We tend to stay too long in that state of mind called “denial.” By the time we realize something is terribly wrong it’s too late to head off the dreaded outcome—just like when we finally install the stop sign at that dangerous intersection, but only after a tragedy has befallen the neighborhood.
E Magazine first wrote about global warming in January 1996, when even major green groups thought the issue was too technical to share with members or too open to “Chicken Little” ridicule in the press. Even today’s media attention on climate change tends to focus on melting glaciers, rising seas, stranded polar bears and other seemingly remote events.
In September 2000 we published another cover story on the issue, forgoing complicated charts, graphs and stats in favor of more “on the ground” evidence that climate change was rapidly beginning to take effect around the globe—from rising sea levels on the California coast and snow cover loss in the Pacific Northwest mountains, to Western Europe’s cooling Gulf Stream waters and Australia’s Great Barrier Reef, threatened by coral bleaching and rising tides.
That issue of E was expanded into Feeling the Heat: Dispatches from the Frontlines of Climate Change, one of the first books (there are now dozens) to sound a wake-up call about global warming. Though it preceded Hurricane Katrina, which along with Al Gore’s An Inconvenient Truth helped propel climate change to the top of the national discourse, it is still eye opening and relevant (shameless plug: emagazine.com/view/feelingtheheat).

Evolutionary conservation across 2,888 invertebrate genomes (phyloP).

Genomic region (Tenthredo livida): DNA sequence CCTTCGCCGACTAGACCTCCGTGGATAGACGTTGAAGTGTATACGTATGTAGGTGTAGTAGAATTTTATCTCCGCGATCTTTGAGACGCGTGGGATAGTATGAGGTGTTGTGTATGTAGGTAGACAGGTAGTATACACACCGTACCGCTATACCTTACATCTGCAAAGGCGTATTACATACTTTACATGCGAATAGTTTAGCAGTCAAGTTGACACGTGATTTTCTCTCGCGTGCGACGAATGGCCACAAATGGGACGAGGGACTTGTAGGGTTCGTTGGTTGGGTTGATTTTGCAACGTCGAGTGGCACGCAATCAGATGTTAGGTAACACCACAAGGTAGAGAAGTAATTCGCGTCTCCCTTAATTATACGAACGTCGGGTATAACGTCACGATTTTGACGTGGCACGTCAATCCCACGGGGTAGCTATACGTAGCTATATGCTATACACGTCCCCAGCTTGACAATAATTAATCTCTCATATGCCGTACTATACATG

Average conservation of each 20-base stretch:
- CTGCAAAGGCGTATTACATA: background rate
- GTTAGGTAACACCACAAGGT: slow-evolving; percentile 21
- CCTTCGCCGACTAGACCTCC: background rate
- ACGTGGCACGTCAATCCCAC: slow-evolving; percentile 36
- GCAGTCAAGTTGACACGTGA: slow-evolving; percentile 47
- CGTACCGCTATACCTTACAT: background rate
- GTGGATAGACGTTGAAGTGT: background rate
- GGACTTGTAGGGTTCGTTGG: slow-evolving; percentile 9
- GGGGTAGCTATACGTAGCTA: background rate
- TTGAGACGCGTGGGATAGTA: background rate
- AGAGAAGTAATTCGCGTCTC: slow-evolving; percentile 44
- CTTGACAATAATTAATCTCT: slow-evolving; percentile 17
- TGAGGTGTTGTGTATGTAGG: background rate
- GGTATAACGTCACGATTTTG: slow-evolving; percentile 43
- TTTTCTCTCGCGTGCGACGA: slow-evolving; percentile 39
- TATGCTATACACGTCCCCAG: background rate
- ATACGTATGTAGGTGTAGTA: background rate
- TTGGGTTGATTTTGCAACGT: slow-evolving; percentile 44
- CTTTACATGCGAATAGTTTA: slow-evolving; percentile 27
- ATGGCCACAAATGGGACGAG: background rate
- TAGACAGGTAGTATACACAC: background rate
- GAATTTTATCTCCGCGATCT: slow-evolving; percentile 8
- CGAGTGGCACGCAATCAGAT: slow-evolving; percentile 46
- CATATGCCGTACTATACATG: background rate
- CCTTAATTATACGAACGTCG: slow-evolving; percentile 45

With this issue’s cover story on “losing winter,” we are at it again, trying to bring the issue even closer to home, at least for those of us who know the distinct character of each of the four seasons and, in particular, the beauty of a snowy winter.
I certainly do. Though it rarely snows here in New England until January or February these days, I remember snow on my birthday, November 13, at least a time or two while I was growing up. And that rare Thanksgiving carol, “Over the River and Through the Woods,” includes among its lines, “The horse knows the way to carry the sleigh, through the white and drifted snow
As a youngster I shoveled snow from my neighbors’ walkways and driveways. And we all sledded down our street, a steep hill, after making a big protective fort of snow at the bottom to prevent us from sliding onto the busy cross street. My buddies and I relished throwing snowballs at passing cars. We had many ideal vantage points in between neighbors’ homes, clean shots to the drivers’ side windows. Had a grand old time at that and got chased by a lot of angry motorists.
And good ol” rowdy snowball fights, including those out-of-nowhere attacks on immediate companions, were also standard fare. Here at E we are presently hosting an intern, Katherine, who is from Colombia and has never seen snow. I hope she has the opportunity, and I want to crown her with a slush ball before she heads home, though I probably won’t get that chance.